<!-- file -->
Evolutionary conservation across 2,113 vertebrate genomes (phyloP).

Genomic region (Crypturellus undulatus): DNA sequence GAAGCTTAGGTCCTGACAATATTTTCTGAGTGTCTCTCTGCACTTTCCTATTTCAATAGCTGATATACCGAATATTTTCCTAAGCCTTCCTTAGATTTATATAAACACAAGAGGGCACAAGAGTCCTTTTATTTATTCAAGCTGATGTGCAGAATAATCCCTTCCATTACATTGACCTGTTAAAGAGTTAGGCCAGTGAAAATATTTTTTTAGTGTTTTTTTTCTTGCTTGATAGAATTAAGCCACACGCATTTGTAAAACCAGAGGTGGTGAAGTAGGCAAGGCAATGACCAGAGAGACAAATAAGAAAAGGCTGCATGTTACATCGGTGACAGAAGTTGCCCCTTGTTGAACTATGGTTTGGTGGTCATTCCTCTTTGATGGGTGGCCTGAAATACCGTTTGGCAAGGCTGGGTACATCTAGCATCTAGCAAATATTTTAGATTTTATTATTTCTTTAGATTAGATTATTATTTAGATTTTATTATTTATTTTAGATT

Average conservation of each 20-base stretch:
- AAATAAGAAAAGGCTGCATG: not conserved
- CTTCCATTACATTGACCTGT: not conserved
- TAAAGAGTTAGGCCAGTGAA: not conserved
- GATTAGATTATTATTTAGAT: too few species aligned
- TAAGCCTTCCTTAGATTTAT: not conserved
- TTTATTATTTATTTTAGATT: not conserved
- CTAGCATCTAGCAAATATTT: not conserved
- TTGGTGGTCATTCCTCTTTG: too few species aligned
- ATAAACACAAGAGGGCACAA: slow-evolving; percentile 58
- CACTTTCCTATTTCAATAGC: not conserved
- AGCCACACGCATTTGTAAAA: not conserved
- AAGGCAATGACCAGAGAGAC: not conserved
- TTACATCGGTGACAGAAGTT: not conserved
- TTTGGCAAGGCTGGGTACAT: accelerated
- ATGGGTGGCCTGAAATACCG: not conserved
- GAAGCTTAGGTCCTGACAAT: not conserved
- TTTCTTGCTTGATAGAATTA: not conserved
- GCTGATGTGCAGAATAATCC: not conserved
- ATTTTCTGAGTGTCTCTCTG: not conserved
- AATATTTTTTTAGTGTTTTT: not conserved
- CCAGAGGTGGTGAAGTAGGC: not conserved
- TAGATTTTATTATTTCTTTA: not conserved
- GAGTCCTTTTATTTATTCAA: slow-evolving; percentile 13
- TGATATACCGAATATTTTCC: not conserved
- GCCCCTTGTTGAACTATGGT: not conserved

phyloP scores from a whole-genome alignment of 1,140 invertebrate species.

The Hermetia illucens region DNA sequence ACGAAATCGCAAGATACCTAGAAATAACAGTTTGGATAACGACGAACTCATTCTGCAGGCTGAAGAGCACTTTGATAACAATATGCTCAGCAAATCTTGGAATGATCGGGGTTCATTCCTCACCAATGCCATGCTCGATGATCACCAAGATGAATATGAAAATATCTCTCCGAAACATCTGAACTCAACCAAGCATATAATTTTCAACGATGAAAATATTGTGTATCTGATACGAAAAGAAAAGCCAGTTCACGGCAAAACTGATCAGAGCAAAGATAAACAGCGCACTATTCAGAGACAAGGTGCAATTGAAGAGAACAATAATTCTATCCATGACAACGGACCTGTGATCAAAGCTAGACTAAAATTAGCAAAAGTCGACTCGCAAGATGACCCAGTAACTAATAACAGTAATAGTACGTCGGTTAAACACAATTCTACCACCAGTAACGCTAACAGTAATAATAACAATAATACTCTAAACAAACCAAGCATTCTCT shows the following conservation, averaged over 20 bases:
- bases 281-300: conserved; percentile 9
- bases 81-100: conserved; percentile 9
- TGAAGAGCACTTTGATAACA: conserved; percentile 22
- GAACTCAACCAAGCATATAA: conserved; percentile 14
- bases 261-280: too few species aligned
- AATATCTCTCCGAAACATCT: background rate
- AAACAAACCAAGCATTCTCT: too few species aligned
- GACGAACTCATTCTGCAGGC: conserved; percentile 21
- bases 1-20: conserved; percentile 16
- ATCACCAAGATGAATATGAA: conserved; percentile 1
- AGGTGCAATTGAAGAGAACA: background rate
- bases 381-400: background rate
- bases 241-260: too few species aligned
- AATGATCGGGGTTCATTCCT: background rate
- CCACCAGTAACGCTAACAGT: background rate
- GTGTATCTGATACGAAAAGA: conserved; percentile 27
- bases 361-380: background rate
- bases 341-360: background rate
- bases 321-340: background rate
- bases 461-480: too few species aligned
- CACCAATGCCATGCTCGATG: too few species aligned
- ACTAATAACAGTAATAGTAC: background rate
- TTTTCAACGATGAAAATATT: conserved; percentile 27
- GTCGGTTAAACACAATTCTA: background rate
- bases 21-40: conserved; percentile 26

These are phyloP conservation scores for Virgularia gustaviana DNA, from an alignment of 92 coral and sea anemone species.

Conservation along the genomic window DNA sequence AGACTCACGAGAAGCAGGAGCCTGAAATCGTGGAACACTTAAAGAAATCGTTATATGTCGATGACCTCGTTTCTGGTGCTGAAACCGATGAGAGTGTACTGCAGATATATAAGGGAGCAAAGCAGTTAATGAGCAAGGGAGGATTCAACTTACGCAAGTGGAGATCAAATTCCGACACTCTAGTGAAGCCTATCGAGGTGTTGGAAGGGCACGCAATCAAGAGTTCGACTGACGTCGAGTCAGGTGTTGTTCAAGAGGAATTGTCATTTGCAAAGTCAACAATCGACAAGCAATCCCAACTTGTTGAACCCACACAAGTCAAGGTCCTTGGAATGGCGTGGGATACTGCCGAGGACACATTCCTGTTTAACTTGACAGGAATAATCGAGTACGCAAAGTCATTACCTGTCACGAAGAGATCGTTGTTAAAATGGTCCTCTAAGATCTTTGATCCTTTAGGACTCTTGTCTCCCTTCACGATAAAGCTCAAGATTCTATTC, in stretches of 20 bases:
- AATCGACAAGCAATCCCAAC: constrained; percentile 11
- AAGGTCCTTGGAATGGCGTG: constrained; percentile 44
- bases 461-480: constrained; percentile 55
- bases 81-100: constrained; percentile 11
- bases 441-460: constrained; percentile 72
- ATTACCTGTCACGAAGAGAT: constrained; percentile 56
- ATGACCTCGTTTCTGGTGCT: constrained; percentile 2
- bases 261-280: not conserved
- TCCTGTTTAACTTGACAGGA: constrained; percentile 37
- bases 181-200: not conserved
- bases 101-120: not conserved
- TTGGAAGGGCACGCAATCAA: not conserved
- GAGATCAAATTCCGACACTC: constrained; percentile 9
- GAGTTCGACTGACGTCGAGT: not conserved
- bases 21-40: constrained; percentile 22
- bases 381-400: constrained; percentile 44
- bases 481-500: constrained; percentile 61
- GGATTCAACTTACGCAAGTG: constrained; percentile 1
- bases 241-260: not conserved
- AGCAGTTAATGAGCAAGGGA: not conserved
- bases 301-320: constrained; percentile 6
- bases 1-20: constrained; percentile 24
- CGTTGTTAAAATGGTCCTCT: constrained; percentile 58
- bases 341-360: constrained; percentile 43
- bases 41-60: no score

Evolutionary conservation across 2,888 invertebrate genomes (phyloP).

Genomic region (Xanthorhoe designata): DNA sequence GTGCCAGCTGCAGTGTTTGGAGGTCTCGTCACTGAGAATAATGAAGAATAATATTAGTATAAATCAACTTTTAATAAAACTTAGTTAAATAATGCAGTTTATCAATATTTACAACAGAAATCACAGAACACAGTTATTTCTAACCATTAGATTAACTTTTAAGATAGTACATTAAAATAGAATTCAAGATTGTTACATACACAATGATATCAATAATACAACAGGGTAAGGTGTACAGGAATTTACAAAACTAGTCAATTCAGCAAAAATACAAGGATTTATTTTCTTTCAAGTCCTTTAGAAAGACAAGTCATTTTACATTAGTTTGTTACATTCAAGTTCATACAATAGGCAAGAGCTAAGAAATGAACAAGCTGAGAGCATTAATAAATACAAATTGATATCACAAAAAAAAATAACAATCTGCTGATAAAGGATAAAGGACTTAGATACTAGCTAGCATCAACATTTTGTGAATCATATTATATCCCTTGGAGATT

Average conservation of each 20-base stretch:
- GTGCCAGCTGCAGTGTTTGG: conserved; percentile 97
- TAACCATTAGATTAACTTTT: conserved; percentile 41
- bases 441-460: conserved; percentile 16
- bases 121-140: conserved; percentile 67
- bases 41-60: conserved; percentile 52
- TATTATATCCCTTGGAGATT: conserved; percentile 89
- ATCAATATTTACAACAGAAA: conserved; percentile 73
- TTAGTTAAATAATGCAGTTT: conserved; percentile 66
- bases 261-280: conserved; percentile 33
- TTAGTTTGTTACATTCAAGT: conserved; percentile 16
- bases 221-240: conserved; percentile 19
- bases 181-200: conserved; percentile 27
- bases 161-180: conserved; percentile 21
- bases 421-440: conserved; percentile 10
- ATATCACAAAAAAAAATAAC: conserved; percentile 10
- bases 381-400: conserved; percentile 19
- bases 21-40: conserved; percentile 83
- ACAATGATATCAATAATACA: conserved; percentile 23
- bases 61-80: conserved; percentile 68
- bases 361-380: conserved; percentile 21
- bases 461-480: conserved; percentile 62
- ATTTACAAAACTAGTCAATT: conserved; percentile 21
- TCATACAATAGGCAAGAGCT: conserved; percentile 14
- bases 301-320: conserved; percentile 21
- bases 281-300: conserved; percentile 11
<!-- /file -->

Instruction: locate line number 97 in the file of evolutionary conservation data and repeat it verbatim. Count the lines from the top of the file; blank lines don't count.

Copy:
- bases 181-200: conserved; percentile 27